Parkland parents recount harrowing 1st visit to shooting scene where their children took their last breaths
"I was not prepared. I was so mistaken," Scott Beigel's mom said.
Linda Beigel Schulman always wanted to go inside the Parkland, Florida, building that's sat untouched since her son's murder. This week, she got her chance.
Schulman's son, geography teacher and cross-country coach Scott Beigel, was among the 17 students and staff killed in the Feb. 14, 2018, mass shooting at Marjory Stoneman Douglas High School.
Beigel, 35, was shot while shepherding his students to safety in his third floor classroom in the 1200 building.
Victims' families were permitted to see the building this week now that the trials have concluded for gunman Nikolas Cruz, who last year was sentenced to life in prison, and former school officer Scot Peterson, who last month was acquitted of child neglect after he had allegedly retreated while students were being shot.
Schulman and her husband flew from New York to Florida on Wednesday to visit the 1200 building for the first time, tracing the path of the massacre from the first floor to the third.
Schulman had seen video of the crime scene at Cruz's trial, so she said she thought she was prepared to see the building, where dried blood and students' strewn papers sit untouched like a time capsule.
"I was not prepared. I was so mistaken," she told ABC News on Thursday.
"Seeing the video, as horrific as it is ... especially the clip when the murderer aimed his AR-15 at Scott, and Scott going down after he was shot. It's like, if you and I do a Zoom and then I talk to you in person," she explained. "It was horrible. ... All the glass being shot out ... seeing the bullet holes in the walls."
On the third floor, Schulman reached her son's classroom. Schulman and her son had an unbreakable bond, and the two spoke on the phone most days.
"No matter what it was gonna take, I was gonna go into Scott's classroom. I wanted to stand where Scott took his last breath," she said. "I wanted to see where it was that he had fallen and was laying on the floor."
On Beigel's desk, she found her son's open laptop, covered with dust, along with students' assignments.
"I saw Scott's notes and his lesson plans, and was able to take pictures of his walls," she said. "He loved his students and I needed to see where he was."
She took home with her a yellow banner with a huge smiley face that had hung in the classroom.
"I'm going to give that to my grandkids," she said, "so when they look at it, they remember Scott."
Max Schachter, whose 14-year-old son, Alex, was killed in his first floor classroom, debated whether he'd go inside the building. But he ended up touring the crime scene on Thursday.
"I came to the decision because I wanted to be in that room. I wanted to sit in Alex's chair. That was the last place he took his last breath," Schachter told ABC News on Friday. "I wanted to connect with him in that space."
Schachter said his son's classroom "was like a horror scene from a war zone."
"It was grotesque," he said. "There was so much blood everywhere, especially around Alex's desk."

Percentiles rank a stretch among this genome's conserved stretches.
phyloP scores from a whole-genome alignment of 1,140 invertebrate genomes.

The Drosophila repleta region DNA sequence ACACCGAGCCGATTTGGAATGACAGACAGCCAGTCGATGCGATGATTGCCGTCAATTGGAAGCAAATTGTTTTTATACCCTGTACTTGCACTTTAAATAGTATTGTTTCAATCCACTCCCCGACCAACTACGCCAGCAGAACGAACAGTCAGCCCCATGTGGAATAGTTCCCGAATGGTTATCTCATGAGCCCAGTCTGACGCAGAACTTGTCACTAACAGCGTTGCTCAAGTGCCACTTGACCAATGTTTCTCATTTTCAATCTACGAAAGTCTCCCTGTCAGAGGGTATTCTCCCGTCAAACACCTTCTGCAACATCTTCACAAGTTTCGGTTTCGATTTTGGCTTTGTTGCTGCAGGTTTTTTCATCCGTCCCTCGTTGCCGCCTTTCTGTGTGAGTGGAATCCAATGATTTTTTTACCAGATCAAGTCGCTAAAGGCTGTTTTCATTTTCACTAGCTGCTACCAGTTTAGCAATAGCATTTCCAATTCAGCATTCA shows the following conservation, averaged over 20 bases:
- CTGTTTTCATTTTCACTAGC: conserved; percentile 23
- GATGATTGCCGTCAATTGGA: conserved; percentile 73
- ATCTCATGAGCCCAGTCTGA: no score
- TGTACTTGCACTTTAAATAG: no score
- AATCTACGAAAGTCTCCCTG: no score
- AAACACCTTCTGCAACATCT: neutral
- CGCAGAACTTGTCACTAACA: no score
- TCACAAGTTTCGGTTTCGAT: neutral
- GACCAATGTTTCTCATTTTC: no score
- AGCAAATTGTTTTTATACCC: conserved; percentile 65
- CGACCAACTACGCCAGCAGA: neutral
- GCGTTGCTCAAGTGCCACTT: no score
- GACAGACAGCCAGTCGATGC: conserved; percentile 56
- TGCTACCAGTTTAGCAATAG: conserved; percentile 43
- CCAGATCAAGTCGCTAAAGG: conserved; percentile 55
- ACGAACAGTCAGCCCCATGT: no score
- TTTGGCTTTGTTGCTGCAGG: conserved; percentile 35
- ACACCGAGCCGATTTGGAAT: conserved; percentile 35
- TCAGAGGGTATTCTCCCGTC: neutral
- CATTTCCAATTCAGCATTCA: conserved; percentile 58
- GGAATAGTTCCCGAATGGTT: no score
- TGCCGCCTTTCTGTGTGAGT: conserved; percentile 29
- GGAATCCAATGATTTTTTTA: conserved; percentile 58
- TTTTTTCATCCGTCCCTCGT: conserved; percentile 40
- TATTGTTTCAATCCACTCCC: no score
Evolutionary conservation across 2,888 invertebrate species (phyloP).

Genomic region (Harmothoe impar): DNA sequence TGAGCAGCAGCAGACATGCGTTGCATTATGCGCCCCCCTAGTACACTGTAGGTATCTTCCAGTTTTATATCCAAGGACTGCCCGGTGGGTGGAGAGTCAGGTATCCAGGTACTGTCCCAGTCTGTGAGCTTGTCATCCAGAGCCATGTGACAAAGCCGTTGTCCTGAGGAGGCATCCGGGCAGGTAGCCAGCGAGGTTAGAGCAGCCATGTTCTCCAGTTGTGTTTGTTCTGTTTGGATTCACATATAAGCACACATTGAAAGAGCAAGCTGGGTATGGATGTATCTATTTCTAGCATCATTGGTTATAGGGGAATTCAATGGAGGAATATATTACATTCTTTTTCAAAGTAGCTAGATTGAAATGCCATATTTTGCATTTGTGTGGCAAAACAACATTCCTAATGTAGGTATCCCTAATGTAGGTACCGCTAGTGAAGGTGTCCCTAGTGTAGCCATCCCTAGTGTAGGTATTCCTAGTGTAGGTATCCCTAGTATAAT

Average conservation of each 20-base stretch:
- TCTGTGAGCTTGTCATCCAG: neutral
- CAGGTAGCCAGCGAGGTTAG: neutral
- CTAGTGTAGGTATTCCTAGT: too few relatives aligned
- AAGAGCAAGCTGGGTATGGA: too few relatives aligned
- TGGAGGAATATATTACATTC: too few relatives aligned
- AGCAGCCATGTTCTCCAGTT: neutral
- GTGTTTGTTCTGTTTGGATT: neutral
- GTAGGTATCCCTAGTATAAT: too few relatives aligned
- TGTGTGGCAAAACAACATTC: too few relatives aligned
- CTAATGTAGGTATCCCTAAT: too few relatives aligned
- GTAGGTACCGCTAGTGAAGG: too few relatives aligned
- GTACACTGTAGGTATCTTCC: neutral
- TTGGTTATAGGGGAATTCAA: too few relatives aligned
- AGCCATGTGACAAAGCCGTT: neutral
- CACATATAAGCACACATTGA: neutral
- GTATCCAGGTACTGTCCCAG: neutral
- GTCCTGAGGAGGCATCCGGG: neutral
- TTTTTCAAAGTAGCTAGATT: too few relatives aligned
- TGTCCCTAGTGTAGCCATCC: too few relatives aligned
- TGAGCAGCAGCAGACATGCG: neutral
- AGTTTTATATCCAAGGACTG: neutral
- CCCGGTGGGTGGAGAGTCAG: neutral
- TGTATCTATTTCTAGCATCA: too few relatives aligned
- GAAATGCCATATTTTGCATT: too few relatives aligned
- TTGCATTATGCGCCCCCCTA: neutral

Schachter said he prepared for Thursday's visit by listening to the medical examiner's testimony and prosecutor Mike Satz's closing arguments from Cruz's trial to help him understand his son's last moments.
Alex, a talented trombone player in the school marching band, was in his classroom when he heard the first shots in the hallway, and he tried to run, Schachter said, "but he didn't have enough time."
Alex "was shot twice in the chest, severed his spinal cord and he fell backwards over the chair," he said.
As the gunman opened fire from the hallway, other students rushed to the teacher's desk, but there wasn't enough space to hide.
"There's blood stains all over the floor in front of the teacher's desk, on the side of the teacher's desk," Schachter said.
On the classroom floor, Schachter found a paper Alex had written and he took it with him.
"There was blood stains all over it, but I wanted it," he said. "It was my little boy's."
Schulman said she's advised other Parkland families going inside the 1200 building to "be prepared."
Seeing the building made her feel "like it happened yesterday," she said. "I feel like somebody told me my son was murdered again."
Schulman said she's glad the school district plans to tear the site down.
But she hopes a future memorial there won't be somber, and instead can be a place for students to have fun and laugh, like a baseball field, as a way to honor her son who had a lifelong passion for sleepaway camp. After Beigel's death, Schulman started the Scott J. Beigel Memorial Fund, which sends at-risk kids touched by gun violence to camp.
Schachter said he wants the building to remain.
"They should leave it up until every legislator, every school principal, walks through that building," he said.
Schachter, who founded Safe Schools for Alex, a nonprofit looking reduce school violence, said, "After walking through there, I am even more focused and driven to make the changes necessary so that all kids can learn in a safe environment."
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